Technology use is affecting young children – we’re just not sure how.
The web is filled with articles stating that iPads are good, bad and indifferent for children – but no one actually knows for sure.
Now a new review of research by scientists at Boston University School of Medicine, states emphatically… the more research is needed before we can say any of those things with any confidence.
So no, we can’t say that iPads are harming our kids. This is why:
In the new review, which is a commentary of current research rather than new experimental data, the Boston Medical Center team said that research on how kids learn from interactive media has “lagged considerably behind its rate of adoption”.
Technology and ‘childhood development’ have a long and tricky history in scientific research. In the past studies have shown that increased time spent in front of the TV will decrease a child’s development of language and social skills, for instance. Below 30 months children are not able to learn as well from TV as from interactions in real life.
But iPads – and all tablets, smartphones and other multi-use interactive screens – are fundamentally different, the team behind the study said in a press release. Tablets and other screens are multi-modal, able to switch from interactive entertainment to video and text at will, and are near-ubiquitous.
Regardless there is still no evidence to really prove that these devices can help children below pre-school age to learn – despite many apps existing to try and do exactly that.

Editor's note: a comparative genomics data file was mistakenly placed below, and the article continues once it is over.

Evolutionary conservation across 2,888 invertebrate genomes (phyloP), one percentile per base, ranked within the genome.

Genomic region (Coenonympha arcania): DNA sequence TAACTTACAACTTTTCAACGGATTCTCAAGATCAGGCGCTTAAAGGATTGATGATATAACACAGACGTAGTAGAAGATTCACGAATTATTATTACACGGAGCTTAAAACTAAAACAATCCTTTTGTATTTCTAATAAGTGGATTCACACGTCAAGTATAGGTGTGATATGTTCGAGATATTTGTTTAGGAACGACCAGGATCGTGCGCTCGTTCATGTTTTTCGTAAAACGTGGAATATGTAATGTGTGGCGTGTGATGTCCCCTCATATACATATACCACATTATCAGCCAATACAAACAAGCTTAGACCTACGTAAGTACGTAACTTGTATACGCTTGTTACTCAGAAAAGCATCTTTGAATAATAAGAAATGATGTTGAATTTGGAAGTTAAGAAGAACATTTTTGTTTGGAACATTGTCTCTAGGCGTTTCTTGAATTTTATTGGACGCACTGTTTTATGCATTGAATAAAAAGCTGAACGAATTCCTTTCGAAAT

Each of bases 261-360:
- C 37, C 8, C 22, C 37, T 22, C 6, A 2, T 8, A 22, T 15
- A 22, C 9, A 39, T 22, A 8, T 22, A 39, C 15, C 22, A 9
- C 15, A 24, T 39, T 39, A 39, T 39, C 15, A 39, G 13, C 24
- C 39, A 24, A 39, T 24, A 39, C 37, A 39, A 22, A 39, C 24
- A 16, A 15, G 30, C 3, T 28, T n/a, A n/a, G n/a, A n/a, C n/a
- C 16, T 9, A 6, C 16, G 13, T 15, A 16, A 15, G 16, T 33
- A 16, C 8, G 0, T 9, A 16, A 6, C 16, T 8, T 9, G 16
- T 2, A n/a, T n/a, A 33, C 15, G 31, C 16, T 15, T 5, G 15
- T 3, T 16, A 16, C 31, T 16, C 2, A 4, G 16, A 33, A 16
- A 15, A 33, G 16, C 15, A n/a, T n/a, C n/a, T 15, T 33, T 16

Some of the studies the team reviewed suggested interactive screens could hurt a child’s ability to develop maths and science skills. Others said they improved literacy and were particularly beneficial to autistic children.
Dr Jenny Radesky from Developmental-Behavioural Pediatrics at Boston University said that it is possible that using technology to calm or distract a child have a negative effect:
“Heavy device use during young childhood could interfere with development of empathy, social and problem solving skills that are typically obtained by exploring, unstructured play and interacting with friends.”
That was taken up pretty enthusiastically by some news sites who said the team had “called on parents to crackdown on tablet computer use”.
They haven’t, really. But in lieu of any decent evidence, Radesky says that families should not rely wholly on bright screens to educate there kids.
Something that, in the real world, seems fairly obvious.
“At this time, there are more questions than answers when it comes to mobile media. Until more is known about its impact on child development quality family time is encouraged, either through unplugged family time, or a designated family hour,” she said.